Our individual ability to be productive has been hard stressed by the sheer load of task requests we receive via the Internet. In 2001, David Allen published Getting Things Done,1 a best-selling book about a system for managing all our tasks to eliminate stress and increase productivity. Allen claims that a considerable amount of stress comes our way when we have too many incomplete tasks. He views tasks as loops connecting someone making a request and you as the performer who must deliver the requested results. Getting systematic about completing loops dramatically reduces stress.
Allen says that operating systems are designed to get tasks done efficiently on computers. Why not export key ideas about task management into a personal operating system? He calls his operating system GTD, for Getting Things Done. The GTD system supports you in tracking open loops and moving them toward completion. It routes incoming requests to one of these destinations in your filing system:
The first four destinations basically remove incoming tasks from your workspace, the fifth closes quick loops, and the sixth holds your incomplete loops. GTD helps you keep track of these unfinished loops.
The idea of tasks being closed loops of a conversation between a requester and a perform was first proposed in 1979 by Fernando Flores.5 The "conditions of satisfaction" that are produced by the performer define loop completion and allow tracking the movement of the conversation toward completion. Incomplete loops have many negative consequences including accumulations of dissatisfaction, stress, and distrust.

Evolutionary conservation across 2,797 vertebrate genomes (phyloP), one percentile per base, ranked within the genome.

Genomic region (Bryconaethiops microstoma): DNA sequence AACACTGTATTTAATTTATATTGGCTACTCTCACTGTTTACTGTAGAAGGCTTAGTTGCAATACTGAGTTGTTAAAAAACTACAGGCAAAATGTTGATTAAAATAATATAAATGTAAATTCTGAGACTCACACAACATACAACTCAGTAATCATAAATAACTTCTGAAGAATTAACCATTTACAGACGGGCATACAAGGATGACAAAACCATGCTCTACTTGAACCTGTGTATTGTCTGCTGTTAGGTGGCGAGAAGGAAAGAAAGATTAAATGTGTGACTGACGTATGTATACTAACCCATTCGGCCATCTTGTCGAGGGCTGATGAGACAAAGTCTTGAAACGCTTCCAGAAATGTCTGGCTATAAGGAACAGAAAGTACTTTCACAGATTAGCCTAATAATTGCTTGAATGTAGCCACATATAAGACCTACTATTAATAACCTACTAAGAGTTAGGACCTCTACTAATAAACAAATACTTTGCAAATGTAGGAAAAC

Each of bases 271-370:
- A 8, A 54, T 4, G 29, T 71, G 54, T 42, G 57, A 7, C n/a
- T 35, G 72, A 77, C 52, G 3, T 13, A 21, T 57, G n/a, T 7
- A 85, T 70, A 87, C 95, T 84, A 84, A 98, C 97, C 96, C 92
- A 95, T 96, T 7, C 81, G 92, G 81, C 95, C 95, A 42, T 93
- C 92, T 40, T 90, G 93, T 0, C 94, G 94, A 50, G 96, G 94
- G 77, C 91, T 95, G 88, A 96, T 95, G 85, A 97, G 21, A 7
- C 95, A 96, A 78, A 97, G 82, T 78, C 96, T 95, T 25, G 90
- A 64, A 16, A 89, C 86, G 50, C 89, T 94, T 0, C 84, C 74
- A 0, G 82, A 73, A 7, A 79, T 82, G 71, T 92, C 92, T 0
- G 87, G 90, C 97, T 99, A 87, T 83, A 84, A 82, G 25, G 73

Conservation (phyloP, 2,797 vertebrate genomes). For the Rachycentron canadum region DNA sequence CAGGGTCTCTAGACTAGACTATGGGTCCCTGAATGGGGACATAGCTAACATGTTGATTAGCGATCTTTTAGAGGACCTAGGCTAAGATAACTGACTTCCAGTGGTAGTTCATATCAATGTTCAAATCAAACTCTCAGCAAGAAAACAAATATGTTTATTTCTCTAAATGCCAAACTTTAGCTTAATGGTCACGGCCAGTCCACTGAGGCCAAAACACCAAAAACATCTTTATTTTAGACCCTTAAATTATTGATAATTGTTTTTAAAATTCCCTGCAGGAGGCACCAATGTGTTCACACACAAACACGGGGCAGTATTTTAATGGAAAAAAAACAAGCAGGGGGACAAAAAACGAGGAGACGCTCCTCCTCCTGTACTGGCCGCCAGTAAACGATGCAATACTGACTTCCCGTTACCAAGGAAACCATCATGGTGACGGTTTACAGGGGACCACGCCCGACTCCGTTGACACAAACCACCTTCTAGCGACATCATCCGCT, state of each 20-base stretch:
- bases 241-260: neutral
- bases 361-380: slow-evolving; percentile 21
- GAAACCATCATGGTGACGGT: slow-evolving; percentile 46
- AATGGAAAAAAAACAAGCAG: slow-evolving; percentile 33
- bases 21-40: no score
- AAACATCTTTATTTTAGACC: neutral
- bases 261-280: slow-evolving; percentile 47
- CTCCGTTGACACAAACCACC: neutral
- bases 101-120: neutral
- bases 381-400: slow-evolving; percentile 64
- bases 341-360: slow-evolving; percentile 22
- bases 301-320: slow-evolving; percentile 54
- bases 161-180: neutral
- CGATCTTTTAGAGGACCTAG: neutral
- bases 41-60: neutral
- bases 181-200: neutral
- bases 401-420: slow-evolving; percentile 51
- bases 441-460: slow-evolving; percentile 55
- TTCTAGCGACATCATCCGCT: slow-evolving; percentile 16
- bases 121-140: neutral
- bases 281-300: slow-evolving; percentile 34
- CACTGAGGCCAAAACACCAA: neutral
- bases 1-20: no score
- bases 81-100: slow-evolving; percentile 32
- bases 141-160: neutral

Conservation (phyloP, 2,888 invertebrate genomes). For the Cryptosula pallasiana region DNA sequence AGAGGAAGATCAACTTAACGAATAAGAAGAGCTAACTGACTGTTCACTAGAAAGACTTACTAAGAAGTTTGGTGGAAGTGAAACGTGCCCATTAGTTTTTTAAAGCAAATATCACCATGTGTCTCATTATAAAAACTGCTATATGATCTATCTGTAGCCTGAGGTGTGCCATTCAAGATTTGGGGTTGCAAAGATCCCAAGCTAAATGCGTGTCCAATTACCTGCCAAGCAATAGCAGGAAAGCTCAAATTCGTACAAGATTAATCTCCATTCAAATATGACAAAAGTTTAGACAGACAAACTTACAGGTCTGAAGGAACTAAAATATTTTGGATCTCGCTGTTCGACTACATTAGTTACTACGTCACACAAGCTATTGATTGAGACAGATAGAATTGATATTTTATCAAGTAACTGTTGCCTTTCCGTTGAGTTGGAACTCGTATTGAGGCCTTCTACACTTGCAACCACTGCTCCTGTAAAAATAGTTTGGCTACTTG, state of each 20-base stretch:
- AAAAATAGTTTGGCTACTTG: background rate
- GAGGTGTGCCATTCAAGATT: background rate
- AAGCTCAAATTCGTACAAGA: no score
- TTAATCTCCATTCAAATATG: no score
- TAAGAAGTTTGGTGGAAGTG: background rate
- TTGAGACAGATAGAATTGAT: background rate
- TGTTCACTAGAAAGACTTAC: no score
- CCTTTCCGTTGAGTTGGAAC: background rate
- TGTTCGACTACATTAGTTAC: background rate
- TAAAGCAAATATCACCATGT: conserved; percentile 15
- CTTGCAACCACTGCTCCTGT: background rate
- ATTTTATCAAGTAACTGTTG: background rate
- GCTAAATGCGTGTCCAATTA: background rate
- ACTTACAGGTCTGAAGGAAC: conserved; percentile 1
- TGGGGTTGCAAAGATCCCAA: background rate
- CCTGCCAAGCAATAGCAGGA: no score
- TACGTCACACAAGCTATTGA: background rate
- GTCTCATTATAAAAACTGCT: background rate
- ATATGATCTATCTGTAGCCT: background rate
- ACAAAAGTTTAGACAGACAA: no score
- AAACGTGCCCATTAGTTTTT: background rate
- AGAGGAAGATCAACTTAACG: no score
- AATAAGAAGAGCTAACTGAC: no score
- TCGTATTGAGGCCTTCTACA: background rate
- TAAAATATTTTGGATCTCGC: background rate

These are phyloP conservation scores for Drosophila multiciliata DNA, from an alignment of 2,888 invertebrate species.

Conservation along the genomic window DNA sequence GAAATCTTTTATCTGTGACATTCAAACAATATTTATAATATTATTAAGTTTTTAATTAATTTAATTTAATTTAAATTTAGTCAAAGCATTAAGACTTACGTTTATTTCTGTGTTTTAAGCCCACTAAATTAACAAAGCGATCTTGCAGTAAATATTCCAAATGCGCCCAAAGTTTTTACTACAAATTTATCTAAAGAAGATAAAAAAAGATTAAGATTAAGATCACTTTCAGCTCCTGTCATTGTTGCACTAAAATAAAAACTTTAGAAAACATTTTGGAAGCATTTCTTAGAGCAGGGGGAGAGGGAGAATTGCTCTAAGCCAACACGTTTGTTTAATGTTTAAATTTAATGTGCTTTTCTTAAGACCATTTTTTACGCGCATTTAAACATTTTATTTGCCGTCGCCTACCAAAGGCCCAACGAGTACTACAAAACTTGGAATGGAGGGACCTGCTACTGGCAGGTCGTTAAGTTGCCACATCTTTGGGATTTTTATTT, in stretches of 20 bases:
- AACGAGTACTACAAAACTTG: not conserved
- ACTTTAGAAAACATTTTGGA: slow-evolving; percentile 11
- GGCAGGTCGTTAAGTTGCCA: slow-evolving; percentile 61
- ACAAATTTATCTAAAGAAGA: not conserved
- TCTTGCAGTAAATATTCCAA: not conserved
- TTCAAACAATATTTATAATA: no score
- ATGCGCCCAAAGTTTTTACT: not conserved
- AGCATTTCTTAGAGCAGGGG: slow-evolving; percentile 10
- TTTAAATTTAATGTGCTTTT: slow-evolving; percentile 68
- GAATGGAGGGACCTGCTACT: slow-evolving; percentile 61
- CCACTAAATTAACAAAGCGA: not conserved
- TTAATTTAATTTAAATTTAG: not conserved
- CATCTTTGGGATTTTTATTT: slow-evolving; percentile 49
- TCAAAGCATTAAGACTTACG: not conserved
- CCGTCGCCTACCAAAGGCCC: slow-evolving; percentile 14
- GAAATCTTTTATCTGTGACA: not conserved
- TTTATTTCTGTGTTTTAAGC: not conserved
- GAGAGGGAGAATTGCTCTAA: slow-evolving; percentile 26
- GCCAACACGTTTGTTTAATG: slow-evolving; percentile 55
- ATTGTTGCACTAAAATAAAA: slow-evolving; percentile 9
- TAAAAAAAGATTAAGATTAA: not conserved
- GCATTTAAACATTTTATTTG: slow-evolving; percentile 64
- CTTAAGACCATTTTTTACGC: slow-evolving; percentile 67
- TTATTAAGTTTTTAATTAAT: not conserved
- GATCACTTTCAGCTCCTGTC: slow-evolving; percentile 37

Many people have found the GTD operating system to be very helpful at completing their loops, maintaining satisfaction with work, and reducing stress. It is a fine example of us taking lessons from technology to improve our lives.
Unfortunately, GTD does not eliminate another source of stress that was much less of a problem in 2001 than today. This is the problem of thrashing when you have too many tasks in progress at the same time.2
The term multitasking is used in operating systems to mean executing multiple computational processes simultaneously. The very first operating system do this was the Atlas supervisor, running at the University of Manchester, U.K., in 1959. IBM brought the idea to the commercial world with its OS 360 in 1965.
Operating systems implement multitasking by cycling a CPU through a list of all incomplete tasks, giving each one a time slice on the CPU. If the task does not complete by the end of its time slice, the OS interrupts it and puts it on the end of the list. To switch the CPU context, the OS saves all the CPU registers of the current task and loads the registers of the new task. The designers set the time slice length long enough to keep the total context switch time insignificant. However, if the time slice is too short, the system can significantly slow down due to rapidly accumulating context-switching time.
When main memory was small, multitasking was implemented by loading only one task at a time. Thus, each context switch forced a memory swap: the pages of the running task were saved to disk, and then the pages of the new task loaded. Page swapping is extremely expensive. The 1965 era OSs eliminated this problem by combining multitasking with multiprogramming: the pages of all active tasks stay loaded in main memory and context switching involves no swapping. However, if too many tasks were activated, their allocations would be too small and they would page excessively, causing system throughput to collapse. Engineers called this thrashing, a shorthand for "paging to death."
Eventually researchers discovered the root cause of thrashing and built control systems to eliminate it—I will return to this shortly.